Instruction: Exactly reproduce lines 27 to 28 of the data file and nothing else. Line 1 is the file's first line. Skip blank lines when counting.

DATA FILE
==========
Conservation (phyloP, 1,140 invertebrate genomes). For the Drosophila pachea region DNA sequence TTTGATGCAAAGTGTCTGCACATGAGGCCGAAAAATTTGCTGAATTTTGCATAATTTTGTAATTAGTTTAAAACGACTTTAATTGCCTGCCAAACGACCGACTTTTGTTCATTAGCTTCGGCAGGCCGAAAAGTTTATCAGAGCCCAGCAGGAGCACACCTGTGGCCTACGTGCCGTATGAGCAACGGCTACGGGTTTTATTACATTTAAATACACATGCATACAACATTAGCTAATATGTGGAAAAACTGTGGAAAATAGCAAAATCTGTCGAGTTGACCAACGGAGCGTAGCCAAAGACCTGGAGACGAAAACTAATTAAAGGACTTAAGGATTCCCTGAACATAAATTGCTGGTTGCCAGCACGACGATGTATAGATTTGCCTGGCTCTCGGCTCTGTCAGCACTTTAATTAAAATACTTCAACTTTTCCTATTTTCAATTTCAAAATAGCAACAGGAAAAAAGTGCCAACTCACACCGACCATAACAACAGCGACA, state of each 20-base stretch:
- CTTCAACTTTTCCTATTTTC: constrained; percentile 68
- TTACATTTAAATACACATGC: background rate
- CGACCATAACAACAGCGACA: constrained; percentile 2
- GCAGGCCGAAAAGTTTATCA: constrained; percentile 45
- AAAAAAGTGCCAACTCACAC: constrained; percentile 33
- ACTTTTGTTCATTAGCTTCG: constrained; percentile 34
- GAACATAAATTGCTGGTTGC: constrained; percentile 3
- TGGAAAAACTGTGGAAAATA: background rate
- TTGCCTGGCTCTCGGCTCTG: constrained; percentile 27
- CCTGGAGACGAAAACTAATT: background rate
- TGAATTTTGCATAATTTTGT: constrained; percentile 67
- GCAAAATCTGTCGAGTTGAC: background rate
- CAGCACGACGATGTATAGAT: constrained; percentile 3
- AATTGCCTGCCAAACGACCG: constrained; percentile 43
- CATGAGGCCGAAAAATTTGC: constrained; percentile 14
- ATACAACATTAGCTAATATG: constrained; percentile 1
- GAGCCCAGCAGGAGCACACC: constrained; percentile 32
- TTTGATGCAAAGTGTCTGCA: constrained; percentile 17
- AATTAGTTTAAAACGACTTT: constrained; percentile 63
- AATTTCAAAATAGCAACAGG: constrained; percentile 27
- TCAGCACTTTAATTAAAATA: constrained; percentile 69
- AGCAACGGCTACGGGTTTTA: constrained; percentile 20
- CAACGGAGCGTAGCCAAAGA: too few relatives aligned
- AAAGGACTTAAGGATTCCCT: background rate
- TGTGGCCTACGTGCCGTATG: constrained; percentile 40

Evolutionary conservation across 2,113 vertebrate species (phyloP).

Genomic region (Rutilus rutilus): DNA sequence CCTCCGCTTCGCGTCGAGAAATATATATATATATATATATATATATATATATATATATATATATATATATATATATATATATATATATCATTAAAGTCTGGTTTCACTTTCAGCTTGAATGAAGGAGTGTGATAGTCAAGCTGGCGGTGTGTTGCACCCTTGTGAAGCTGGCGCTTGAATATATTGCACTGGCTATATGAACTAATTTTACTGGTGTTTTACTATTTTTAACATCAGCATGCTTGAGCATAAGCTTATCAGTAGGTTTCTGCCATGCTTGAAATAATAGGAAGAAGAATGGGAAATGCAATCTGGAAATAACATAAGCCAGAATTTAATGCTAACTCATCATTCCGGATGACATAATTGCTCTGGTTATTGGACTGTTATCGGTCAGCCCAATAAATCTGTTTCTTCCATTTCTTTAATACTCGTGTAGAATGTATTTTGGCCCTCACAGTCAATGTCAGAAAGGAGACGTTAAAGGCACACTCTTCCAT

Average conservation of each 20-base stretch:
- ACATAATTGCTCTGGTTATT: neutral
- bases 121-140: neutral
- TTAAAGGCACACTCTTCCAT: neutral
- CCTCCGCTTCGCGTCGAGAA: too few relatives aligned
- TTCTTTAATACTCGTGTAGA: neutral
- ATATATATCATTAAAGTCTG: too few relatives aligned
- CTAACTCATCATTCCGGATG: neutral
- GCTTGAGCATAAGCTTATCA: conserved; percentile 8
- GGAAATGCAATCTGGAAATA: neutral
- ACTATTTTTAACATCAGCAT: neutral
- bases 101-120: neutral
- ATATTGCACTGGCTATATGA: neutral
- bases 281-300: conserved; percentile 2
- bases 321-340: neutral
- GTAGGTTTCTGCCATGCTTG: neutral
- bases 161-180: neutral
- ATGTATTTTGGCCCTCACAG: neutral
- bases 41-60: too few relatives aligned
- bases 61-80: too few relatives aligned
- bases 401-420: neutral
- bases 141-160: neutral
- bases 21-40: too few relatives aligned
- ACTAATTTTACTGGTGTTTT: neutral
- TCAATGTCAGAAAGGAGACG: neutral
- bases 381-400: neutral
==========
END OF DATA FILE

Evolutionary conservation across 2,113 vertebrate species (phyloP).

Genomic region (Rutilus rutilus): DNA sequence CCTCCGCTTCGCGTCGAGAAATATATATATATATATATATATATATATATATATATATATATATATATATATATATATATATATATATCATTAAAGTCTGGTTTCACTTTCAGCTTGAATGAAGGAGTGTGATAGTCAAGCTGGCGGTGTGTTGCACCCTTGTGAAGCTGGCGCTTGAATATATTGCACTGGCTATATGAACTAATTTTACTGGTGTTTTACTATTTTTAACATCAGCATGCTTGAGCATAAGCTTATCAGTAGGTTTCTGCCATGCTTGAAATAATAGGAAGAAGAATGGGAAATGCAATCTGGAAATAACATAAGCCAGAATTTAATGCTAACTCATCATTCCGGATGACATAATTGCTCTGGTTATTGGACTGTTATCGGTCAGCCCAATAAATCTGTTTCTTCCATTTCTTTAATACTCGTGTAGAATGTATTTTGGCCCTCACAGTCAATGTCAGAAAGGAGACGTTAAAGGCACACTCTTCCAT